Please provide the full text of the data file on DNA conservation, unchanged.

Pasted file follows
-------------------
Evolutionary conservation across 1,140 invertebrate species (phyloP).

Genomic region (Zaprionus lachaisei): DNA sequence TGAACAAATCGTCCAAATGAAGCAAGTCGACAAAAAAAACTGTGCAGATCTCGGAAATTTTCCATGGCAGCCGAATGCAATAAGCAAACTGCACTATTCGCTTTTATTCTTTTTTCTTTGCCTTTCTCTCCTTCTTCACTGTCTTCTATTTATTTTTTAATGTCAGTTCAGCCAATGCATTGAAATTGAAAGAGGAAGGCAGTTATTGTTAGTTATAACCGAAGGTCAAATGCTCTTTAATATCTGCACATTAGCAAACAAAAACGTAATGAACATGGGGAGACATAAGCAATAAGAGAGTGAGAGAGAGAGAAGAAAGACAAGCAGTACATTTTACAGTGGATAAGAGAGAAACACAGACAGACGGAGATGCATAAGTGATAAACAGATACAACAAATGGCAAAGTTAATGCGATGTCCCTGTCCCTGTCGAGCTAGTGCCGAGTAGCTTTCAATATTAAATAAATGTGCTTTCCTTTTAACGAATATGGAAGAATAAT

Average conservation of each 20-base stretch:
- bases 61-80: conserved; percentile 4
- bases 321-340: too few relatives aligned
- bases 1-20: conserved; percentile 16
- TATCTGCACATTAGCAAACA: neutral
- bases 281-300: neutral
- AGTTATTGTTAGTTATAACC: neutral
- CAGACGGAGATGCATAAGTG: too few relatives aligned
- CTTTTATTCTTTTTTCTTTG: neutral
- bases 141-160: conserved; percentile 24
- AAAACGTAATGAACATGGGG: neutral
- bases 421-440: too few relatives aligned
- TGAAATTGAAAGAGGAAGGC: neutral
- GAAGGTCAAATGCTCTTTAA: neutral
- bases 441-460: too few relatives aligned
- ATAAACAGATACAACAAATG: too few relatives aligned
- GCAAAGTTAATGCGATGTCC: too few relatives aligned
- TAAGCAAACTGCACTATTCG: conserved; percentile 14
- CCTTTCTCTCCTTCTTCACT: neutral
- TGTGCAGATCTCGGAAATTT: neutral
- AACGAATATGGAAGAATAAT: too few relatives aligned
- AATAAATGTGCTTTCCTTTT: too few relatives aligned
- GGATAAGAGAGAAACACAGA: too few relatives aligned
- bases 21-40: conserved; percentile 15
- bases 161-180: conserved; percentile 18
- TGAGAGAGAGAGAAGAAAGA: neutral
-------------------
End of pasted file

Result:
Evolutionary conservation across 1,140 invertebrate species (phyloP).

Genomic region (Zaprionus lachaisei): DNA sequence TGAACAAATCGTCCAAATGAAGCAAGTCGACAAAAAAAACTGTGCAGATCTCGGAAATTTTCCATGGCAGCCGAATGCAATAAGCAAACTGCACTATTCGCTTTTATTCTTTTTTCTTTGCCTTTCTCTCCTTCTTCACTGTCTTCTATTTATTTTTTAATGTCAGTTCAGCCAATGCATTGAAATTGAAAGAGGAAGGCAGTTATTGTTAGTTATAACCGAAGGTCAAATGCTCTTTAATATCTGCACATTAGCAAACAAAAACGTAATGAACATGGGGAGACATAAGCAATAAGAGAGTGAGAGAGAGAGAAGAAAGACAAGCAGTACATTTTACAGTGGATAAGAGAGAAACACAGACAGACGGAGATGCATAAGTGATAAACAGATACAACAAATGGCAAAGTTAATGCGATGTCCCTGTCCCTGTCGAGCTAGTGCCGAGTAGCTTTCAATATTAAATAAATGTGCTTTCCTTTTAACGAATATGGAAGAATAAT

Average conservation of each 20-base stretch:
- bases 61-80: conserved; percentile 4
- bases 321-340: too few relatives aligned
- bases 1-20: conserved; percentile 16
- TATCTGCACATTAGCAAACA: neutral
- bases 281-300: neutral
- AGTTATTGTTAGTTATAACC: neutral
- CAGACGGAGATGCATAAGTG: too few relatives aligned
- CTTTTATTCTTTTTTCTTTG: neutral
- bases 141-160: conserved; percentile 24
- AAAACGTAATGAACATGGGG: neutral
- bases 421-440: too few relatives aligned
- TGAAATTGAAAGAGGAAGGC: neutral
- GAAGGTCAAATGCTCTTTAA: neutral
- bases 441-460: too few relatives aligned
- ATAAACAGATACAACAAATG: too few relatives aligned
- GCAAAGTTAATGCGATGTCC: too few relatives aligned
- TAAGCAAACTGCACTATTCG: conserved; percentile 14
- CCTTTCTCTCCTTCTTCACT: neutral
- TGTGCAGATCTCGGAAATTT: neutral
- AACGAATATGGAAGAATAAT: too few relatives aligned
- AATAAATGTGCTTTCCTTTT: too few relatives aligned
- GGATAAGAGAGAAACACAGA: too few relatives aligned
- bases 21-40: conserved; percentile 15
- bases 161-180: conserved; percentile 18
- TGAGAGAGAGAGAAGAAAGA: neutral